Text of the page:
The Different Types of Stem Cells- A Primer
They are quite popular. They are being used widely in research and in the medical field. What are they? They are stem cells, of course!
Stem cells have become a hotly debated topic, but no one can really undermine their prowess. There are many different types of stem cells out there, so if you’re a bit curious as to what they are, I will go over and talk about each and every one of them in this article. Let’s start with the most commonly used, albeit quite a controversial stem cell.
1. Embryonic Stem Cells
Whenever a man’s sperm cell enters the ovary of a woman, it has a chance of coming into contact with the female’s egg cell. Whenever it does come into contact, it starts to fertilize and form an embryo. Stem cells can actually be acquired from 3-5 days’ old embryo and it is what is called as the Blastocyst. It is very tiny, about the size of the dot of the small letter “i”.
The stem cells can be harvested by sucking it out from the inner cell mass of the blastocyst. The reason why this is controversial is due to the fact that it came from an embryo. And, elementary biology tells us that an embryo, when given enough time, turns into an actual human after nine months.
Since the blastocyst will no longer be fit for use, it is technically considered dead. That is really a bummer considering that, as it stands today, embryonic stem cells are the only ones that are pluripotent which means that they have the ability to turn into any cell in the body.
Because of their unique characteristics, they are mainly used in the research and creation of various medical treatments.
2. Adult Stem Cells
This type of cell actually has a lot of names such as Somatic or Tissue-Specific and the reason is due to its ability to generate only the cells from which they live in.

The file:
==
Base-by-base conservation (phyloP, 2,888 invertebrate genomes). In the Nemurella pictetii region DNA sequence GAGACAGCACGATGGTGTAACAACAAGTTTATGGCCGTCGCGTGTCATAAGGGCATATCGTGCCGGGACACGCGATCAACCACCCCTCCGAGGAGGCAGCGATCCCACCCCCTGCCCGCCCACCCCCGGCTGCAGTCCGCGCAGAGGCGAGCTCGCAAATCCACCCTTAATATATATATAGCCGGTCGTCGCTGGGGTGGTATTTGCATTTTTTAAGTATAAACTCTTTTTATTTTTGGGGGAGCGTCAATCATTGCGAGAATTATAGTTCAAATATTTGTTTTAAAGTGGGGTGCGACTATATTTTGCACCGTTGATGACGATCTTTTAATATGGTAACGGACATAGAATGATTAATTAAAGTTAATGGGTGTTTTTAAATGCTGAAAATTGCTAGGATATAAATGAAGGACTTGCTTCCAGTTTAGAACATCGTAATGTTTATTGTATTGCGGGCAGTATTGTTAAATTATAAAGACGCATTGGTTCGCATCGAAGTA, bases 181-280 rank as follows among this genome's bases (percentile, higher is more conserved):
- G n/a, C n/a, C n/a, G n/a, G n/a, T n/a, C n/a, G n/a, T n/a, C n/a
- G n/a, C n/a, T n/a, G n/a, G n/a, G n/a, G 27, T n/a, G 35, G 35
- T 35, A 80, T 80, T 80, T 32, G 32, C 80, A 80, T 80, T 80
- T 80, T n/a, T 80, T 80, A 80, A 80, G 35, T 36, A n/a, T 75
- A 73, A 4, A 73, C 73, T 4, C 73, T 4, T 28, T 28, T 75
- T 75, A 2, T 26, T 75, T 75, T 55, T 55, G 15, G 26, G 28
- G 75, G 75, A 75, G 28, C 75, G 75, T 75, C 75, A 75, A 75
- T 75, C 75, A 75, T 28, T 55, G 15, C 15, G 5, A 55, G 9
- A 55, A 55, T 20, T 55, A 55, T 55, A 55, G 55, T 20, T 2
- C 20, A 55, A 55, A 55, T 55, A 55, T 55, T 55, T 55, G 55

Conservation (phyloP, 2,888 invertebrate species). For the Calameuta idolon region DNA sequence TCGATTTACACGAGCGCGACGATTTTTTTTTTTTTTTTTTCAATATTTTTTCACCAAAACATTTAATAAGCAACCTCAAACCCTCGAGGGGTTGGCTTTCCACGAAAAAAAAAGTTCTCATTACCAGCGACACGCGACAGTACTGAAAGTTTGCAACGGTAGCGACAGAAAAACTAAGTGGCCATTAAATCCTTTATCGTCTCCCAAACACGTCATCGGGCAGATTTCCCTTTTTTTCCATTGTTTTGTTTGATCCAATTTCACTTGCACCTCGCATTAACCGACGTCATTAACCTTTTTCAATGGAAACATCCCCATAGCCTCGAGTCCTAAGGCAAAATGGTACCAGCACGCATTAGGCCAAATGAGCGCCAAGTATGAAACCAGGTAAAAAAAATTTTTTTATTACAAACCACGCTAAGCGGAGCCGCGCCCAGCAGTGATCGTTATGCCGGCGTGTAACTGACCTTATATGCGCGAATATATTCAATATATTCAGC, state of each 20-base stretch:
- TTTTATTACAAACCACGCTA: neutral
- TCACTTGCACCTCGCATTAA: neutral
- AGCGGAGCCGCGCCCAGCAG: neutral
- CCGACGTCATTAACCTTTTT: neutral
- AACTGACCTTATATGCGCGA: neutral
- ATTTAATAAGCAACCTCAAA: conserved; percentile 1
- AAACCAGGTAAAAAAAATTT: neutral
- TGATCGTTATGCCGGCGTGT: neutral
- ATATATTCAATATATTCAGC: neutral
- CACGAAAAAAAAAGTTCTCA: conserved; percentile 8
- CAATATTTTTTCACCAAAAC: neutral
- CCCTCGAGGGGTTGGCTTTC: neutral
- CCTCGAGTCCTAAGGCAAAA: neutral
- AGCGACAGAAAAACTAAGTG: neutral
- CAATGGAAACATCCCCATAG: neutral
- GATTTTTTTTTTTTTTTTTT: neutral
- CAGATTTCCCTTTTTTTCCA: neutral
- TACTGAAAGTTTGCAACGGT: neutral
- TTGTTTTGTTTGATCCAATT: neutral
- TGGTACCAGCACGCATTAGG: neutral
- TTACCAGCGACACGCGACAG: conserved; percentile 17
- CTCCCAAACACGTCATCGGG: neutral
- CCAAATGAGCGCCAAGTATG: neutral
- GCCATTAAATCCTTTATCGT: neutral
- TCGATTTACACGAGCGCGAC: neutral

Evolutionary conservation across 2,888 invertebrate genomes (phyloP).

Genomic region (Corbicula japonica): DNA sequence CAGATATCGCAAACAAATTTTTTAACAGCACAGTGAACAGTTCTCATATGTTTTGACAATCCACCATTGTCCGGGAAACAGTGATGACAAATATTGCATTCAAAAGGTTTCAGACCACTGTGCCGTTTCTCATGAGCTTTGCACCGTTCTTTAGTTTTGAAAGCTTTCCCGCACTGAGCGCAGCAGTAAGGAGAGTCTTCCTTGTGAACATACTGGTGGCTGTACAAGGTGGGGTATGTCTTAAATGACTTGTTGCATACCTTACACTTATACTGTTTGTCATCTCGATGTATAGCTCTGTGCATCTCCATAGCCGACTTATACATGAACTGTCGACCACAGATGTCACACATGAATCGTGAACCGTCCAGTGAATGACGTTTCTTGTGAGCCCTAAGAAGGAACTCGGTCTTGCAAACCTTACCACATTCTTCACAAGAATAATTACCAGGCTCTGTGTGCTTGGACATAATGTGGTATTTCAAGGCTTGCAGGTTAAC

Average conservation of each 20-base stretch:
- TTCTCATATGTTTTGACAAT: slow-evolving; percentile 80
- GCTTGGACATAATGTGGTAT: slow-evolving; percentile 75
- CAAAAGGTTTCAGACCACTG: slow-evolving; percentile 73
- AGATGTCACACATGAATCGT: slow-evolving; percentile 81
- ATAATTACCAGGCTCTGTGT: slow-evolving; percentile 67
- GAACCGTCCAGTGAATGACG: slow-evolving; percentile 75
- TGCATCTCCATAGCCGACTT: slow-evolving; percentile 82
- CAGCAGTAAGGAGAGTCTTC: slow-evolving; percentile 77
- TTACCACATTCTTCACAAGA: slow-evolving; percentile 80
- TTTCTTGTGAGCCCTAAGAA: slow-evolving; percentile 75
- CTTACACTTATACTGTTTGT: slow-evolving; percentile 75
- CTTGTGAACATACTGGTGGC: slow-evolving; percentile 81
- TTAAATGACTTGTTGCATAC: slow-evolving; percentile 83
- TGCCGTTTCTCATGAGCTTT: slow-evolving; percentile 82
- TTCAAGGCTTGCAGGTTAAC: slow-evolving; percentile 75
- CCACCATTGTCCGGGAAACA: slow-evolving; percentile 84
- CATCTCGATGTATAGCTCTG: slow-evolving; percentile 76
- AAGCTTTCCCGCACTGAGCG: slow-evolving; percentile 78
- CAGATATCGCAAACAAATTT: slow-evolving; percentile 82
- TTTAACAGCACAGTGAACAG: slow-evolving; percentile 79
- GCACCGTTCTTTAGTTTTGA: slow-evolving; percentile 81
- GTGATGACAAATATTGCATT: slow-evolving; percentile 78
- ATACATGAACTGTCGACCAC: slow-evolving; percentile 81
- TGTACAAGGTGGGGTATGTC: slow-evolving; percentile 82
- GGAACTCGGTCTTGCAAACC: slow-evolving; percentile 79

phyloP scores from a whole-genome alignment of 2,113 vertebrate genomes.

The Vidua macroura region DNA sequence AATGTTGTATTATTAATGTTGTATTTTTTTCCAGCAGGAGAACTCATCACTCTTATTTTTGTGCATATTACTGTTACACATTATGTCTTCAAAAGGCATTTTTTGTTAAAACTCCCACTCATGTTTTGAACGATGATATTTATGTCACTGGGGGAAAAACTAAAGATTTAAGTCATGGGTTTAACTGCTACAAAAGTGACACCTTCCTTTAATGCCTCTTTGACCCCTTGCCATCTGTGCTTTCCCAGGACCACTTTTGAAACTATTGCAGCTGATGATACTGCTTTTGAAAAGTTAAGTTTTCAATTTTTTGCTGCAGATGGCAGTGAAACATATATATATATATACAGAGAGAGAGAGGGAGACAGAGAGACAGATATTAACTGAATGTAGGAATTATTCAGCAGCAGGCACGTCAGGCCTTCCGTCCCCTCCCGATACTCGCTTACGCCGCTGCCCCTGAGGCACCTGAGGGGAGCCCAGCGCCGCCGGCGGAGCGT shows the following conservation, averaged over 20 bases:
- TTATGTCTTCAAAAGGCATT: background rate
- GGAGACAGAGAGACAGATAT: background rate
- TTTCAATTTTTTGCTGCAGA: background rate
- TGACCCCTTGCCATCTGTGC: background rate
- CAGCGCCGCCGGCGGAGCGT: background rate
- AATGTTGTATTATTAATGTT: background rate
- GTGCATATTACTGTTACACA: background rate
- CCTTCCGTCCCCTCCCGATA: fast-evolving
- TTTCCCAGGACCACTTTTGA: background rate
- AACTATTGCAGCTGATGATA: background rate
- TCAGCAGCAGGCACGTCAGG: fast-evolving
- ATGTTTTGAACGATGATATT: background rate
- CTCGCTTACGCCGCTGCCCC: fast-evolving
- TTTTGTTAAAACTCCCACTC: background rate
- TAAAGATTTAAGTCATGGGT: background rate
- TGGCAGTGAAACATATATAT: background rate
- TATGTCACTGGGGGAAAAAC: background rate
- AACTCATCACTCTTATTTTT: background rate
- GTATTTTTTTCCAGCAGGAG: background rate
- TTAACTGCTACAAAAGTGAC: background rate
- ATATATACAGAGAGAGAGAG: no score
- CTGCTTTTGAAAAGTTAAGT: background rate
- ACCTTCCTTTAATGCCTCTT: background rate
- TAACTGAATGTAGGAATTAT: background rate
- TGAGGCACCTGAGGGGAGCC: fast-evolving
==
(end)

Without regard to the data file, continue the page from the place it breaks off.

For instance, bone marrow stem cells generate the red and white blood cells because it typically is produced in that region.
There is also a class of somatic stem cells known as Mesenchymal Stem Cells or MSC. They are derived from the connective tissue that usually links other organs and tissues. Actually, the more appropriate name for it would be Stromal Cells, but its use is actually interchangeable with the former.
3. Induced Pluripotent Stem Cells
These stem cells are also known as the iPS and they are essentially stem cells that imitate what an embryonic stem cell can do.
What usually happens is that a stem cell taken from the body (skin cells are usually used for the conversion) is given some genes to turn into pluripotent stem cells that have similar characteristics to that of the embryonic ones such as the ability to cell divide and the ability to differentiate into specific cells.
However, although it’s purported to have similar traits, it is not actually the same. It still requires further research and testing, though, since the medium used in transporting the genes are harmless viruses that can bring some side effects or has the potential to dilute the effects of the iPS.
If we can finally create pluripotent cells from somatic stem cells, we now have the means to use it for research sans the use of days’ old embryos.